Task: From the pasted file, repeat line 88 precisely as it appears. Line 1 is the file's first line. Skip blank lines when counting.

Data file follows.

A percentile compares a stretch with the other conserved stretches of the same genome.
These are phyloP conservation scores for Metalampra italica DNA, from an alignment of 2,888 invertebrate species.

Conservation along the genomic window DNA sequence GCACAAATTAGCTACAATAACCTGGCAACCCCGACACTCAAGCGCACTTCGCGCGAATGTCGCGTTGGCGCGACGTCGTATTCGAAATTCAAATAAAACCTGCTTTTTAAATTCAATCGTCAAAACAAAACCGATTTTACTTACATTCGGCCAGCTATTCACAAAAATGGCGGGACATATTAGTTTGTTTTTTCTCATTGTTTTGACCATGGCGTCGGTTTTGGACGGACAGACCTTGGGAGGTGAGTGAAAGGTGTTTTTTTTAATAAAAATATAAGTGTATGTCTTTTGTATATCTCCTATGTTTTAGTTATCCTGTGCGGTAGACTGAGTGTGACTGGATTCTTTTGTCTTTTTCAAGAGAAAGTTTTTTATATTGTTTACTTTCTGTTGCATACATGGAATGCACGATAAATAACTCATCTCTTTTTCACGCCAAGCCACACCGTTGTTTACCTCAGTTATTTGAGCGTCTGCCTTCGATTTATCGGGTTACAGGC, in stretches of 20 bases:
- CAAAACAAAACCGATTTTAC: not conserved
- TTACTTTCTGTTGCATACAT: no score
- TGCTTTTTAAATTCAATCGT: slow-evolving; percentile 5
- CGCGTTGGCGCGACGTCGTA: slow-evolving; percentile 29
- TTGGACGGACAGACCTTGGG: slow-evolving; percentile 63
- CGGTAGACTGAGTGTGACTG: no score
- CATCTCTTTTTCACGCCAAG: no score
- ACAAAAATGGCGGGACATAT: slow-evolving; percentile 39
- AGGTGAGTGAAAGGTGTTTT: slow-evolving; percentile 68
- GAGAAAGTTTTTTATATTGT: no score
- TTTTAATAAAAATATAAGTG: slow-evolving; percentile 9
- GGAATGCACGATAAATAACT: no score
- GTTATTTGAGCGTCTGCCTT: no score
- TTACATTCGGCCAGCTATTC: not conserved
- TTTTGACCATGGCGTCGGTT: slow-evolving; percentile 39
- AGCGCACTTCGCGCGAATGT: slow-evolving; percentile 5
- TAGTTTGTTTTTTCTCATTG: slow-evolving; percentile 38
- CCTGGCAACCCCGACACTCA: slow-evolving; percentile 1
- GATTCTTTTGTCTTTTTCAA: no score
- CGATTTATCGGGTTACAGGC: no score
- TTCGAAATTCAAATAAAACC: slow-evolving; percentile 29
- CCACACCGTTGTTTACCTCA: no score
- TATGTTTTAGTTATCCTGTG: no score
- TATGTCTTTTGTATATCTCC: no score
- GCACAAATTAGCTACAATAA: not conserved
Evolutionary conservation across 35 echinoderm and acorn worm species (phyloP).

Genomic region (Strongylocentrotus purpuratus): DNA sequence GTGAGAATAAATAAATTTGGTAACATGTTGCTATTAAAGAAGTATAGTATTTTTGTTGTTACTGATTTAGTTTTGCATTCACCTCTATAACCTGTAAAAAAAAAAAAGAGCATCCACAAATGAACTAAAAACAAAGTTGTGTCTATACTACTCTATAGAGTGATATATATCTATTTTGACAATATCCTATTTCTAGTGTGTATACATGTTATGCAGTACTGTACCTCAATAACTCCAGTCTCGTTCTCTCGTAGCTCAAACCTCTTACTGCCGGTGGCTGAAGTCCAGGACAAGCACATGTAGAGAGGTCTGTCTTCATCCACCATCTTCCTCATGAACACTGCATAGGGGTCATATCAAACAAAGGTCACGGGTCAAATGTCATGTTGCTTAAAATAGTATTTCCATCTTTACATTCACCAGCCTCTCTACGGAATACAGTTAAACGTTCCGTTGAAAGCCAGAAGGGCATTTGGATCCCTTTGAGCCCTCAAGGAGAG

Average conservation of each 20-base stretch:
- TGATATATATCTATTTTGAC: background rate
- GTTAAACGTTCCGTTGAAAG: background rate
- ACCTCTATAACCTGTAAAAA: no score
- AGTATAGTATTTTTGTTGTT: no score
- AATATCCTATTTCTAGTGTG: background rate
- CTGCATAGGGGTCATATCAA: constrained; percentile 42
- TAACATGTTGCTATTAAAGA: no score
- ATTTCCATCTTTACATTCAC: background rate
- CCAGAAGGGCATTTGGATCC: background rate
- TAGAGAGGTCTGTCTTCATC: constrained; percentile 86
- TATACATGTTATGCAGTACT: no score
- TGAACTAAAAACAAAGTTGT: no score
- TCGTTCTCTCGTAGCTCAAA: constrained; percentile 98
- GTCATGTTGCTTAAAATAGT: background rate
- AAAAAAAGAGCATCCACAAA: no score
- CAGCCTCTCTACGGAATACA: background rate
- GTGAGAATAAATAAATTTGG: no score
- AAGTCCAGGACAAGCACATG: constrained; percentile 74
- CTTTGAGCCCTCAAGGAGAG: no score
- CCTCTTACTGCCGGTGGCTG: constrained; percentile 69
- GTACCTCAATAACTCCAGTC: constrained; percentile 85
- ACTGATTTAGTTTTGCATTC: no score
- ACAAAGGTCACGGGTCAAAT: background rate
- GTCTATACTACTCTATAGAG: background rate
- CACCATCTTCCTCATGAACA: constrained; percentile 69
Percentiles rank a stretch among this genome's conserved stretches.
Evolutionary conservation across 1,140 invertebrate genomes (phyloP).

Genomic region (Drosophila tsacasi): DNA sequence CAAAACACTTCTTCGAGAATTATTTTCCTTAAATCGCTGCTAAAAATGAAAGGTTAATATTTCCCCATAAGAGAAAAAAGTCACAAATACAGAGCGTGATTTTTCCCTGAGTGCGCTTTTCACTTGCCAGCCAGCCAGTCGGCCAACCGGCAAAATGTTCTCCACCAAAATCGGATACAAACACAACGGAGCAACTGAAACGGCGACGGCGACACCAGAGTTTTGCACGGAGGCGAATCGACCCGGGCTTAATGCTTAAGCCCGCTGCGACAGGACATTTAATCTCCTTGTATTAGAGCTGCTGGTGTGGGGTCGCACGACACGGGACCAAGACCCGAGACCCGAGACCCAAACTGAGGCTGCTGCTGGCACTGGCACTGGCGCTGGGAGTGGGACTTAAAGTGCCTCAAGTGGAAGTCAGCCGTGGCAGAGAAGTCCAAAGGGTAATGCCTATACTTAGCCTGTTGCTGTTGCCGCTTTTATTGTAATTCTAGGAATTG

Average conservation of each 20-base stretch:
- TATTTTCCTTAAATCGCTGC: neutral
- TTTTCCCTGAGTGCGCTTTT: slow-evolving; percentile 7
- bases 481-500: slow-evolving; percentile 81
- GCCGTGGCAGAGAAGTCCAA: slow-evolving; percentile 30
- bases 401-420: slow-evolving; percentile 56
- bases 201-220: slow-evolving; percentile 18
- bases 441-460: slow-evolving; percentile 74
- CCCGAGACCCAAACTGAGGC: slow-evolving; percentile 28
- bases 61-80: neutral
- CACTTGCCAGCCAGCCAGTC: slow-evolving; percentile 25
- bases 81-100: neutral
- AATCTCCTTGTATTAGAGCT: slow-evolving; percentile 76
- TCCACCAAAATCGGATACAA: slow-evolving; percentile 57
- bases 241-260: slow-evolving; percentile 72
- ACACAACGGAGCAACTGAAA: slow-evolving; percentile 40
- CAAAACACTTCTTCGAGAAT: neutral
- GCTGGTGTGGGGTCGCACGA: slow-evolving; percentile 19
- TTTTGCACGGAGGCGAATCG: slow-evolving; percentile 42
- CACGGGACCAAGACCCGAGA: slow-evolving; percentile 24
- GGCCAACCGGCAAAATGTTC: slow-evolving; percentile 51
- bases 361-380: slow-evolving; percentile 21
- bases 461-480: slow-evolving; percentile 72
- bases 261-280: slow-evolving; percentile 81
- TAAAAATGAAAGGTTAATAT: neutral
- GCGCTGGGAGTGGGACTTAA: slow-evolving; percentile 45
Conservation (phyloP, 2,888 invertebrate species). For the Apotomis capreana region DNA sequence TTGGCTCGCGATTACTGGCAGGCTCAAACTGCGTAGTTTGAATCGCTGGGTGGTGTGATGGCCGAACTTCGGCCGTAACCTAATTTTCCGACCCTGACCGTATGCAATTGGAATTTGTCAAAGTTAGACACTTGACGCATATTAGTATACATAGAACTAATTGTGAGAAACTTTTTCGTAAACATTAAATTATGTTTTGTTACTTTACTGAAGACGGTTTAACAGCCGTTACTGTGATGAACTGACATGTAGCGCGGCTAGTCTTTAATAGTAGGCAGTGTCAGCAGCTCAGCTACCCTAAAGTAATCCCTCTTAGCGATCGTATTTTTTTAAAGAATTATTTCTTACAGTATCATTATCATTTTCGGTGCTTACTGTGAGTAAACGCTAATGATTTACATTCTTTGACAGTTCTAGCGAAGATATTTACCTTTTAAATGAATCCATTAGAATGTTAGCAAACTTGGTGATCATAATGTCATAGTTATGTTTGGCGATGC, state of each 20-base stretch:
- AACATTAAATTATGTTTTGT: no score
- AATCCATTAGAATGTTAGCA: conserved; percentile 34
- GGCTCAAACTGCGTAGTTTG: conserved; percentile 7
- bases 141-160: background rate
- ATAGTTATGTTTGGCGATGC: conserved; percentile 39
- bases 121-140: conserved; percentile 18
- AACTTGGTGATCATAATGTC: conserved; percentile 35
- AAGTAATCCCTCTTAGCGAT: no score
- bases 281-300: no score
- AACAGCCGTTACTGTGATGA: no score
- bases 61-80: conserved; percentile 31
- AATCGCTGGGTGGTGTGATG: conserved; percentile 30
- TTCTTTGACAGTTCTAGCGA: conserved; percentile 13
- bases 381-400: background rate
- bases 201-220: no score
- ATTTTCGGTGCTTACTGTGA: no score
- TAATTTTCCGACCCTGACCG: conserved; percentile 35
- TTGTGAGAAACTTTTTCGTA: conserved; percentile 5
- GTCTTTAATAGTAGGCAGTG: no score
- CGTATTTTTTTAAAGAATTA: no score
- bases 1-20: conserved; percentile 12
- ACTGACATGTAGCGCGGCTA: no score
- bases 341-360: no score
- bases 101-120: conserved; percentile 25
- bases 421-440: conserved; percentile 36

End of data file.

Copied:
- AATCCATTAGAATGTTAGCA: conserved; percentile 34